In the fall, our Hope For Hurting Parents support group discusses how the holidays can be hard. We struggle to get through normal days and now we have to deal with Thanksgiving and Christmas. Ugh. Our hearts are full of pain and sadness over our child’s destructive choices (alcohol, drugs, sex, porn, self-harm, eating disorders, legal troubles, etc.). Some of them suffer from mental illness but refuse help, or sporadically quit taking their meds. This only leads to more trauma and heartache. These but are a few reasons we dread this time of year.
We wish we could skip the holidays and fast forward to January 2nd. We’re not thankful or festive. We lack the energy to pretend. We can’t even fake a better mood. All we can think of is how unhappy and upset we are about our child; how God hasn’t answered our prayers; how weary we are with the journey. We see no hint of change in the near future. Deep in our hearts we’re terrified our children’s troubles will never end. Here are five tips that can help get us through this season.
5 Tips for Surviving the Holidays:
1) Adjust or lower your expectations – this will help you be content with however your holidays pan out. Maybe your child will be pleasant; maybe they will call; maybe you’ll see them or maybe not. Let go of what you want from them and do what is special for you. If anything good happens, you can enjoy the surprise.
2) Consider doing things differently – maybe your former traditions will make you sadder or be too difficult in light of your current difficulties. That’s okay. Create a new plan. You can still make special memories.
3) Avoid social media – hearing about others happy homecomings and family gatherings can make you feel worse. Why not take a break from Facebook, Instagram, etc.? You might choose not to return.
4) Focus on others – look for a way to help someone in need, who is depressed or lonely. Showing them kindness will uplift your spirit too.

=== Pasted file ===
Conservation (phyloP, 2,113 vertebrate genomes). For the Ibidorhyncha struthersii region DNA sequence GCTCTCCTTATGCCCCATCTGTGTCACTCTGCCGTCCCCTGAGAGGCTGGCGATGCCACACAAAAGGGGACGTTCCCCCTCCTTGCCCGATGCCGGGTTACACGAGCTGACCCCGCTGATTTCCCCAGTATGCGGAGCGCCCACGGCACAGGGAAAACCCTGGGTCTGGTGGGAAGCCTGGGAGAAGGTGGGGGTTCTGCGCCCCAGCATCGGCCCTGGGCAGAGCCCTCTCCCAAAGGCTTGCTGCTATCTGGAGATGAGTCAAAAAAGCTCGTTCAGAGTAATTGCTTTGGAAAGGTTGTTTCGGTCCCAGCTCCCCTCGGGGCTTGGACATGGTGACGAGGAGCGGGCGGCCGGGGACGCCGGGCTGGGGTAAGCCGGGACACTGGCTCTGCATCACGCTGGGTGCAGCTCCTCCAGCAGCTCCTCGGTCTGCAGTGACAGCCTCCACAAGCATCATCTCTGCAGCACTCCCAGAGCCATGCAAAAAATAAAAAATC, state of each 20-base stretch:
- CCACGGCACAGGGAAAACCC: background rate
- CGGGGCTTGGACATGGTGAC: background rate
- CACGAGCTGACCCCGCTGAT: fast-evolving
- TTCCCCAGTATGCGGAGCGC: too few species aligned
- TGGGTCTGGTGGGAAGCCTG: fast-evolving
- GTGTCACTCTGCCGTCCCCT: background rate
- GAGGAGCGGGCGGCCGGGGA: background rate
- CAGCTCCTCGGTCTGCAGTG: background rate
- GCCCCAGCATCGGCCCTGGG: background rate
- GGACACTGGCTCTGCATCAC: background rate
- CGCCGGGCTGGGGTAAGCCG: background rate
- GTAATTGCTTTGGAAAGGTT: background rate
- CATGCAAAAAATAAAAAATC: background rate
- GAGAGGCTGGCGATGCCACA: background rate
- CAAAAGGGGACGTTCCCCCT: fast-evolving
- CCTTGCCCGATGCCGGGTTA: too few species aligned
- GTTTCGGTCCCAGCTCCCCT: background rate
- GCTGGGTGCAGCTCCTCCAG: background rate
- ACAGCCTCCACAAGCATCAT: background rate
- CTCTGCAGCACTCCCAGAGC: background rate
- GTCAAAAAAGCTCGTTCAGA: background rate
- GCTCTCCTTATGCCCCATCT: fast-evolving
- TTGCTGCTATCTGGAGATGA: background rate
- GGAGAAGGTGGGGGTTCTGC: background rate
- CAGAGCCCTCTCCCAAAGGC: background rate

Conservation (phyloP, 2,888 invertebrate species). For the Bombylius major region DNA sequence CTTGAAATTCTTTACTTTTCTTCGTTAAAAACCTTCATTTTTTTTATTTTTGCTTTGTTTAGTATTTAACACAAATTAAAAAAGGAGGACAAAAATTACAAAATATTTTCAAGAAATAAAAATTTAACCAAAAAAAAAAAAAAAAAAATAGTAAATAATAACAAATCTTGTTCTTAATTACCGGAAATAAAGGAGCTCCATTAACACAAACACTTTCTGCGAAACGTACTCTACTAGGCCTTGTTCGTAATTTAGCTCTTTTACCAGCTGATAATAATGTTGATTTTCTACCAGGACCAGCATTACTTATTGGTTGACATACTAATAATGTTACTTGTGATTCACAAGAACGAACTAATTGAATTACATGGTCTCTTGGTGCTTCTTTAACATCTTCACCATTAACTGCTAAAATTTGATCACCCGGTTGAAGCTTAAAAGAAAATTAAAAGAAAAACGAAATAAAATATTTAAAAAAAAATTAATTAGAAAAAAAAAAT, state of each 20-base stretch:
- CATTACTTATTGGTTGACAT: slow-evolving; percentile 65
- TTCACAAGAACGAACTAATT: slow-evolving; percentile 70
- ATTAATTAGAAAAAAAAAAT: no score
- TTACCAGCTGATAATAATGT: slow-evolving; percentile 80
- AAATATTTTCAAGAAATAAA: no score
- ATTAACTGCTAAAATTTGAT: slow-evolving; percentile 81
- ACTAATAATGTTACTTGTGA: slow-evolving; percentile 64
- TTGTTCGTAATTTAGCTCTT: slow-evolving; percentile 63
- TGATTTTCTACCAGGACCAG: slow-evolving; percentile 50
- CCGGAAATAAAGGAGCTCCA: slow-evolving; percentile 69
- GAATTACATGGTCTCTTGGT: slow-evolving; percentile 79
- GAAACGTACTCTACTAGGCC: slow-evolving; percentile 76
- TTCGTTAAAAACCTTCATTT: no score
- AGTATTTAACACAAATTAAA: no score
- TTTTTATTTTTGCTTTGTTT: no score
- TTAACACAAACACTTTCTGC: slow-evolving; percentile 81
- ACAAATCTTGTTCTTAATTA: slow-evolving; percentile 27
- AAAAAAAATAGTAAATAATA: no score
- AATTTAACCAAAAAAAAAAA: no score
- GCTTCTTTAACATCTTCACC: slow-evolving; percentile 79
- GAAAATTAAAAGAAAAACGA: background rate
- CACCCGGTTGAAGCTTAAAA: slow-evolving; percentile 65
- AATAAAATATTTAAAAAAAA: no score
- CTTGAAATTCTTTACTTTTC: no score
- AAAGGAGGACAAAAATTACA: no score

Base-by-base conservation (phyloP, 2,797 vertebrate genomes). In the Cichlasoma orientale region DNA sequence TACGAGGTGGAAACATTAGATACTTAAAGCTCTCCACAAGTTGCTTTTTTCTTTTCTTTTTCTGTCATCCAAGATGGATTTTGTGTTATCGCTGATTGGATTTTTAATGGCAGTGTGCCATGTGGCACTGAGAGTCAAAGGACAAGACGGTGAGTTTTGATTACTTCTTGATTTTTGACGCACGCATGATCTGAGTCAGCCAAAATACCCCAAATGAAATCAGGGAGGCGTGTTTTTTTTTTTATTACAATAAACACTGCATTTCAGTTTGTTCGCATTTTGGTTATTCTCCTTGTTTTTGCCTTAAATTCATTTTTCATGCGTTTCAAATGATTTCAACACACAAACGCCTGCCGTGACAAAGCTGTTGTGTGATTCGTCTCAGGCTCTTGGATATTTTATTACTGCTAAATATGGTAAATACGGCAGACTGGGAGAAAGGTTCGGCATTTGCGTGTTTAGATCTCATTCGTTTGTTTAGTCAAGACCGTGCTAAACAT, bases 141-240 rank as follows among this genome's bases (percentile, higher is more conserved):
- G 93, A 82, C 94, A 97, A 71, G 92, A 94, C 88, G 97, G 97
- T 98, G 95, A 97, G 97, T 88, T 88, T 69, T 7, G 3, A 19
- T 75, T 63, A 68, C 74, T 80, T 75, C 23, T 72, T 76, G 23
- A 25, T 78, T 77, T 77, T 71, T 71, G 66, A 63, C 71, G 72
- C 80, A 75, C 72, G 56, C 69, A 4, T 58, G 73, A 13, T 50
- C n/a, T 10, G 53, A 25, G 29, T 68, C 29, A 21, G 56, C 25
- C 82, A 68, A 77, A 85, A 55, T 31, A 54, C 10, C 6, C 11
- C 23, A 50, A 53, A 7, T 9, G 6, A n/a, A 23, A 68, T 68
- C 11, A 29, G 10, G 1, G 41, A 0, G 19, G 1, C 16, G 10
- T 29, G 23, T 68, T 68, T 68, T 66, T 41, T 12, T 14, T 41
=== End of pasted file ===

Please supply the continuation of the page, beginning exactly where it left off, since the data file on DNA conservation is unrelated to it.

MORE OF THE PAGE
5) Be grateful – give thanks no matter how you feel; start a gratitude journal; be sure to note small matters, not only the big ones: a delicious cup of coffee, an uplifting song, a beautiful sunset, etc.
“Gratitude turns what we have into enough.”
Mom or dad, ask yourself: “On a scale of 1 to 10—1 is low, 10 is high—how hard will this holiday season be for me?” Take a few minutes to think about the number you chose. Why did you pick what you did?
ENCOURAGEMENT FROM THE BIBLE
“Give thanks in all circumstances; for this is God’s will for you in Christ Jesus.”
(I Thessalonians 5:17)
“Do not be anxious about anything, but in every situation, by prayer and petition, with thanksgiving, present your requests to God. And the peace of God, which transcends all understanding, will guard your hearts and your minds in Christ Jesus.”
“Though the fig tree does not bud and there are no grapes on the vines, though the olive crop fails and the fields produce no food, though there are no sheep in the pen and no cattle in the stalls, yet I will rejoice in the LORD, I will be joyful in God my Savior…” (Habakkuk 3:17-19a)
What is the remedy for a sad heart? Expressing thanks in trying circumstances, while we pray, not after everything has resolved. In this way—over time and with a lot of repetition—we can find God’s peace. We can become “thanks-givers”. Sound impossible? I thought it was. But “with God all things are possible” (Matthew 19:26).
I’m not saying be grateful for the situation, rather, in spite of the situation. Be thankful for who God is, for what He’s already done, and what He will do.
I recently heard another perspective on this. A hurting mom wrote, “God helped me give thanks for my awful situation because I can now see all the good He has done in me and through me that never would have happened otherwise. So today, I’m able to give thanks for all the pain. This is totally God’s doing. I never imagined it was possible. He has done this in me.”
Both perspectives require a strong level of trust in a Sovereign and good God for whatever He allows in our lives. Even though our child’s life may be a mess, we can choose to give thanks in the Lord. This isn’t easy, but He’ll show us how.
God doesn’t want us anxious or stressed. Yet, in our humanness, He knows how we struggle. When we focus on Him and others, consider changing our traditions, lower expectations, step away from social media, and choose gratitude, He’ll bless us with His peace. And that’s not all. He’ll even give us joy. I need a big dose of that this year, what about you?
Nine years ago, a dear friend encouraged me to read the book One Thousand Gifts by Ann Voskamp.
When Ann went through a rough time, struggling with depression, someone challenged her to see if she could make a list of 1,000 things she was thankful for. This sent her on a journey that changed her life. After I read her book, I started a gratitude journal and have recorded over 9,000 entries. My life changed too.
Dear friends, my prayer is that you will practice these 5 tips and start your own journal of thanks. If you do, in spite of the circumstances with your child, I believe you’ll have a more meaningful holiday season full of appreciation for God’s many blessings. When you ask Him for help, He’ll show you how to be a “thanks-giver” every day of the year.
**Today I’m grateful for a godly, supportive husband. What are you thankful for? I’d love to hear from you!